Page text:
The solution is less screen time and more physical activity. Encourage your child to take part in at least one extramural activity that requires movement, and introduce family activities such as going for walks. No time to get out? Keep your children active by doing the following:

  • Play inexpensive games in the living room or garden – hitting a balloon over a volleyball net can provide hours of fun.
  • Play a game of charades which involves a lot of movement.
  • Dance together as a family.
  • If you are unable to join the gym as a family, there are home workouts for all fitness levels on YouTube.
  • Invest in a device that encourages "exergaming" – your children can have fun with video games, but with the added benefit of moving around.

children exercising

3. Determine whether your child is at risk for prediabetes or type 2 diabetes

Insulin plays a big role in NAFLD. This hormone is important for regulating blood sugar levels. When fat cells get bombarded by too much sugar, they stop responding to insulin and the pancreas creates more insulin. When the liver is bombarded by the excess insulin, it allows more fat into the liver cells, leading to NAFLD.

When children are prediabetic, the increased amount of insulin in the liver can lead to permanent liver damage. It is therefore important to know your child’s diabetes risk by having their blood sugar levels tested, thereby avoiding problems at a later stage.

Controlling blood sugar levels is unfortunately not always enough. According to recent research, doctors are discovering more cases of NAFLD among diabetics with controlled sugar levels, as well as those with prediabetes.

It is therefore important to start reducing your child’s risk of prediabetes and type 2 diabetes from an early age.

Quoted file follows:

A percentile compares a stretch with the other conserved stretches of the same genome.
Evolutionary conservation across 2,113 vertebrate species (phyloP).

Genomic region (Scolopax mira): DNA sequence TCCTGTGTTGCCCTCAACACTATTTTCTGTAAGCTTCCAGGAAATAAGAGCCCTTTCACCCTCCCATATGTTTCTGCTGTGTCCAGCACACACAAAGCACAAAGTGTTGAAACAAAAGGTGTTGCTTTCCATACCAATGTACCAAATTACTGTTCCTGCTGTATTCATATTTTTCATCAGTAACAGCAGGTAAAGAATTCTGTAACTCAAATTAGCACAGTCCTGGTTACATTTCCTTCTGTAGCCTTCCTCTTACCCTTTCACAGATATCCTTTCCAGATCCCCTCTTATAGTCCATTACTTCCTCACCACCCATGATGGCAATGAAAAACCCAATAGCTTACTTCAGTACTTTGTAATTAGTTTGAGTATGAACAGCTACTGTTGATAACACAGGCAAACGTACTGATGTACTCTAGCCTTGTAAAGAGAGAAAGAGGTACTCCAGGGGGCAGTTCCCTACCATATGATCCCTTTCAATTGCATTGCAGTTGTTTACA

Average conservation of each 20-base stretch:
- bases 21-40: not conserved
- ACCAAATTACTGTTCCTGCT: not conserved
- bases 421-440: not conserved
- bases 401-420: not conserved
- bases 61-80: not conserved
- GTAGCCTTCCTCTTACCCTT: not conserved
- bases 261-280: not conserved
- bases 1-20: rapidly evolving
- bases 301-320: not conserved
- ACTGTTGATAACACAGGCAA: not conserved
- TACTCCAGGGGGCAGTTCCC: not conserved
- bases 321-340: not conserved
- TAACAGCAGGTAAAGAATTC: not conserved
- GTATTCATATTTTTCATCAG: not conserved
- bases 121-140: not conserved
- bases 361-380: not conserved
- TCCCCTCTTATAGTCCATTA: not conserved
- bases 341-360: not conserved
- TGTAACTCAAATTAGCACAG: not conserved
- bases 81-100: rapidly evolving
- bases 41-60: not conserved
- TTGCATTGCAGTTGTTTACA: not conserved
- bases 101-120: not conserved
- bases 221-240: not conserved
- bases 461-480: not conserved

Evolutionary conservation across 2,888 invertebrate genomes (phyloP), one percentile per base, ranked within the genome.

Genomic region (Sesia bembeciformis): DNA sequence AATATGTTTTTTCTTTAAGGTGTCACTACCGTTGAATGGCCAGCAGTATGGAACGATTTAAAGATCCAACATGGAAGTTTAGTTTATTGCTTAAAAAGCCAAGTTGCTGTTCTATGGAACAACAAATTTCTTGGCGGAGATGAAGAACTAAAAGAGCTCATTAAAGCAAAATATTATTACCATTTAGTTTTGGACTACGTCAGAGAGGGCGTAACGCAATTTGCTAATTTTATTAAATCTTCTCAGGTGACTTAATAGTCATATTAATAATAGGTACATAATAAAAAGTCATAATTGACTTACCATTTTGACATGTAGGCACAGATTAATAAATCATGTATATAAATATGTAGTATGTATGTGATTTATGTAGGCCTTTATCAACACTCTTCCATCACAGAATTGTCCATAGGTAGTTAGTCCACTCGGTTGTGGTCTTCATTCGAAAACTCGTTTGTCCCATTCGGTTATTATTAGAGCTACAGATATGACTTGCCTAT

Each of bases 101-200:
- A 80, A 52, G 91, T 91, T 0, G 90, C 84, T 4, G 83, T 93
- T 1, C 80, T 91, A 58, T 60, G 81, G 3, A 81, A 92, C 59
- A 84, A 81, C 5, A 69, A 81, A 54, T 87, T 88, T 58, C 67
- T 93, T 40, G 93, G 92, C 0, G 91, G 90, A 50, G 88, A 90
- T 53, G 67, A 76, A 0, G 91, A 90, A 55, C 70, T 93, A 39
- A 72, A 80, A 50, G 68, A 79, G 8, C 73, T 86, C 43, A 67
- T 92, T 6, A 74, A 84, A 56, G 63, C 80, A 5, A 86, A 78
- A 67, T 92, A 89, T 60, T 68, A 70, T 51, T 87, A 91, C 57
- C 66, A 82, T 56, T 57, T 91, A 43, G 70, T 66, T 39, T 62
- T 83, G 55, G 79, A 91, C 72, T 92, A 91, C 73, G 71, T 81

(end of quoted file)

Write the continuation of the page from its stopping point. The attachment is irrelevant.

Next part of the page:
child having blood sugar test done by doctor

How is non-alcoholic fatty liver disease treated?

The best way to prevent the problem of NAFLD for now is the modification of certain lifestyle factors, states Dr Dina Halegoua-Demarzio, director of the Fatty Liver Center at Thomas Jefferson University Hospital in Philadelphia, US. This can be achieved by “avoiding processed carbohydrates, getting regular exercise, and if a patient is obese, losing weight,” she says. 

How will I know if my child has a liver condition?

The Children’s Liver Disease Foundation states that liver disease in children can be diagnosed in the following ways:

  • A liver function test or ultrasound, which is usually performed when a child has had abdominal pain for an extended period of time.
  • A doctor will feel if the liver or spleen is enlarged.
  • Blood is tested for abnormal liver function. 

The following signs and symptoms could also be indicative of liver disease: 

  • Bones that break easily and/or bruising
  • Pale stools
  • Severely itchy skin
  • Prolonged loss of appetite
  • Lack of normal growth due to malnutrition

Consult your doctor immediately if your child shows any of the above symptoms. Generally it's also recommended that parents monitor their children's weight and enforce healthy habits from an early age. 

Image credit: iStock